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6/30/19blog post

six tips for sibling interactions

Sibling interactions are the first ways that many kids learn how to manage relationships. Conflicts are common. Many parents dismiss as these as normal, but they are not.

One study observed sibling interactions in 37 families when the kids were between two and four years of age, and again two years later. The researchers documented an average of six conflicts per hour when the kids were younger, and four per hour when they were older. However, while the number of arguments decreased as the children got older, the conflicts lasted longer.

These arguments involved physical aggression, name-calling, and oppositional behavior. While parents intervened around 60 percent of the time, they were typically ineffective in influencing their children’s behaviors.

I’ve never quite understood why parents don’t take these conflicts more seriously. Behaviors outside the home that would be viewed as bullying or emotional abuse are somehow tolerated and dismissed when they occur within the family. Since there is typically an age difference between siblings, the tyranny of older children over their young sibs has long-term negative consequences.

For parents who are bothered by six conflicts every hour between their kids, what can they do?

  1. Make certain the rules are clear.  You need not be a hovering parent who constantly intrudes in your children’s interactions. However, you should be clear and specific about what are the acceptable ways to resolve conflicts. Will you allow physical aggression, name-calling, blackmail, or derogatory language? You can’t communicate the rules to your kids if they are not clear to you.
  2. Get agreement with your spouse. You cannot stop conflicts between siblings unless there is consistency between you and your spouse about what is acceptable. Inconsistency in expectations between parents is the single most important factor responsible for siblings’ conflicts.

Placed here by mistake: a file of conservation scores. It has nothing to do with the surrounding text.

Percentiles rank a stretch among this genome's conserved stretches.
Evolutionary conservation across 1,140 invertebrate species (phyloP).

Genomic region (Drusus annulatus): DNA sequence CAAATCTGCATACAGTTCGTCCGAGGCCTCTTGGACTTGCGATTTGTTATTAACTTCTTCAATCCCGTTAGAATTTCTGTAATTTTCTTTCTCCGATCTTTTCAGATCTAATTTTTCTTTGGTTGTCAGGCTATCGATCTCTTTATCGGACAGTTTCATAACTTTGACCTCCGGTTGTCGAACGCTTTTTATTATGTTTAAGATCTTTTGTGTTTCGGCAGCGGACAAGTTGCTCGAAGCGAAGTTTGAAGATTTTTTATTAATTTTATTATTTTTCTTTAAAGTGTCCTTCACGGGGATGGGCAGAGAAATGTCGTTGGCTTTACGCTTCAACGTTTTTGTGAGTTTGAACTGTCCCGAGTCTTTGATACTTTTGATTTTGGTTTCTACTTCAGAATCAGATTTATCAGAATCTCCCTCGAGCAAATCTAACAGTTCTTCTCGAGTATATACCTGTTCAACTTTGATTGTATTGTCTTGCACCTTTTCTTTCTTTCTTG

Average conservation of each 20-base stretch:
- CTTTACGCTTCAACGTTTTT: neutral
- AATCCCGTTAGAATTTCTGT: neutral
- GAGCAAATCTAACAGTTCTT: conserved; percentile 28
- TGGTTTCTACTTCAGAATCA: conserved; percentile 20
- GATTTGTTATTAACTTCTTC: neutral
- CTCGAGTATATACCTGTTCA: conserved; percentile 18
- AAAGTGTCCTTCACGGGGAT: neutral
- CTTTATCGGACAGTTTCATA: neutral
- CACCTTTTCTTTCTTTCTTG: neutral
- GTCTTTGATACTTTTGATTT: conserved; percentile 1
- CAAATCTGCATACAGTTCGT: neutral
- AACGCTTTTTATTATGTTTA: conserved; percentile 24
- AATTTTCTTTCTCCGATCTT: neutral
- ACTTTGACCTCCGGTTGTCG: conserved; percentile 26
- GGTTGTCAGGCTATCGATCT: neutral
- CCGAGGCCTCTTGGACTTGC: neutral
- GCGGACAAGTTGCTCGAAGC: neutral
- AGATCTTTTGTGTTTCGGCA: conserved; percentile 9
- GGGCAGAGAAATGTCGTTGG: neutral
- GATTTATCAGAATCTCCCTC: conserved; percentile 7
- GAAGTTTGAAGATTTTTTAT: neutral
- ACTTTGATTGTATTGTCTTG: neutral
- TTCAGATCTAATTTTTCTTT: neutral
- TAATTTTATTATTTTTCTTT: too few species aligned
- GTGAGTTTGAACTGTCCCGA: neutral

3. Communicate expectations. Be explicit about what is allowed. Some parents use a chart with pictures to help young children remember the rules.
  4. Enforce expectations. Kids won’t learn unless you consistently enforce the rules. They will take you seriously when consequences, both positive and negative, are consistently applied.
  5. Teach problem-solving. Punishments such as time out will not work unless you also teach kids the right way to resolve issues. Young children need to learn about listening, sharing, and compromise. Don’t dismiss the ability of your kids to learn these skills. It takes time, but such skills have lifelong benefits.

You don’t have to tolerate your children arguing four to six times an hour. It’s common, but it’s neither normal or healthy. If you are concerned about your child being the victim or aggressor of bullying outside the home, set a good example by stopping that behavior at home.